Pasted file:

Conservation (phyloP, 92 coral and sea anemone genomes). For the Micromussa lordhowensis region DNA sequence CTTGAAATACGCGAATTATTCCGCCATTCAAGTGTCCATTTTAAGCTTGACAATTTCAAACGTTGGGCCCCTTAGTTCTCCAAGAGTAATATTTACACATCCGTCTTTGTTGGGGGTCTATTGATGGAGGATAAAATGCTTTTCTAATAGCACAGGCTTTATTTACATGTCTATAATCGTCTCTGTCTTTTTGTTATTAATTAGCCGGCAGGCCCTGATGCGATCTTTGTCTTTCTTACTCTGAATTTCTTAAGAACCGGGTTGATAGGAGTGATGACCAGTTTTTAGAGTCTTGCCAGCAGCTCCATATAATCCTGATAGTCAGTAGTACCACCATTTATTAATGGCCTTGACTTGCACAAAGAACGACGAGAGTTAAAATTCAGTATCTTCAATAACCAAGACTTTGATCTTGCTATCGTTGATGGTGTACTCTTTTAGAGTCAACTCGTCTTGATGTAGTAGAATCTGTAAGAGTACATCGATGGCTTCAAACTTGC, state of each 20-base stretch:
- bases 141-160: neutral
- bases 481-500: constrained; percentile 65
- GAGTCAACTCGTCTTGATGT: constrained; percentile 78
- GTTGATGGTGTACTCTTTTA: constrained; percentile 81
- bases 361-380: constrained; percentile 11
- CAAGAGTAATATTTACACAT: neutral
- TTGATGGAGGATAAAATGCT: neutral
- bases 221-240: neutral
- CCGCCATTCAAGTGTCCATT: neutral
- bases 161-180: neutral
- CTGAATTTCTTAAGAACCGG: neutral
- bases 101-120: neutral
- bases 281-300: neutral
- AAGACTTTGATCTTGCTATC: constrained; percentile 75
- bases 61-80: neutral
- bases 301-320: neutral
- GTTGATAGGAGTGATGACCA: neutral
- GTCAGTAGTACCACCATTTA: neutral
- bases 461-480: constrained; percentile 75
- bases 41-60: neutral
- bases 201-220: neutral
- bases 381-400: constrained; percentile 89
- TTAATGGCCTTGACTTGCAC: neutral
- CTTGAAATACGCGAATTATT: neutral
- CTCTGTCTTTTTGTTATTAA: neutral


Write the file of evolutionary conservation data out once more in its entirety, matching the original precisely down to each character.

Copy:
Conservation (phyloP, 92 coral and sea anemone genomes). For the Micromussa lordhowensis region DNA sequence CTTGAAATACGCGAATTATTCCGCCATTCAAGTGTCCATTTTAAGCTTGACAATTTCAAACGTTGGGCCCCTTAGTTCTCCAAGAGTAATATTTACACATCCGTCTTTGTTGGGGGTCTATTGATGGAGGATAAAATGCTTTTCTAATAGCACAGGCTTTATTTACATGTCTATAATCGTCTCTGTCTTTTTGTTATTAATTAGCCGGCAGGCCCTGATGCGATCTTTGTCTTTCTTACTCTGAATTTCTTAAGAACCGGGTTGATAGGAGTGATGACCAGTTTTTAGAGTCTTGCCAGCAGCTCCATATAATCCTGATAGTCAGTAGTACCACCATTTATTAATGGCCTTGACTTGCACAAAGAACGACGAGAGTTAAAATTCAGTATCTTCAATAACCAAGACTTTGATCTTGCTATCGTTGATGGTGTACTCTTTTAGAGTCAACTCGTCTTGATGTAGTAGAATCTGTAAGAGTACATCGATGGCTTCAAACTTGC, state of each 20-base stretch:
- bases 141-160: neutral
- bases 481-500: constrained; percentile 65
- GAGTCAACTCGTCTTGATGT: constrained; percentile 78
- GTTGATGGTGTACTCTTTTA: constrained; percentile 81
- bases 361-380: constrained; percentile 11
- CAAGAGTAATATTTACACAT: neutral
- TTGATGGAGGATAAAATGCT: neutral
- bases 221-240: neutral
- CCGCCATTCAAGTGTCCATT: neutral
- bases 161-180: neutral
- CTGAATTTCTTAAGAACCGG: neutral
- bases 101-120: neutral
- bases 281-300: neutral
- AAGACTTTGATCTTGCTATC: constrained; percentile 75
- bases 61-80: neutral
- bases 301-320: neutral
- GTTGATAGGAGTGATGACCA: neutral
- GTCAGTAGTACCACCATTTA: neutral
- bases 461-480: constrained; percentile 75
- bases 41-60: neutral
- bases 201-220: neutral
- bases 381-400: constrained; percentile 89
- TTAATGGCCTTGACTTGCAC: neutral
- CTTGAAATACGCGAATTATT: neutral
- CTCTGTCTTTTTGTTATTAA: neutral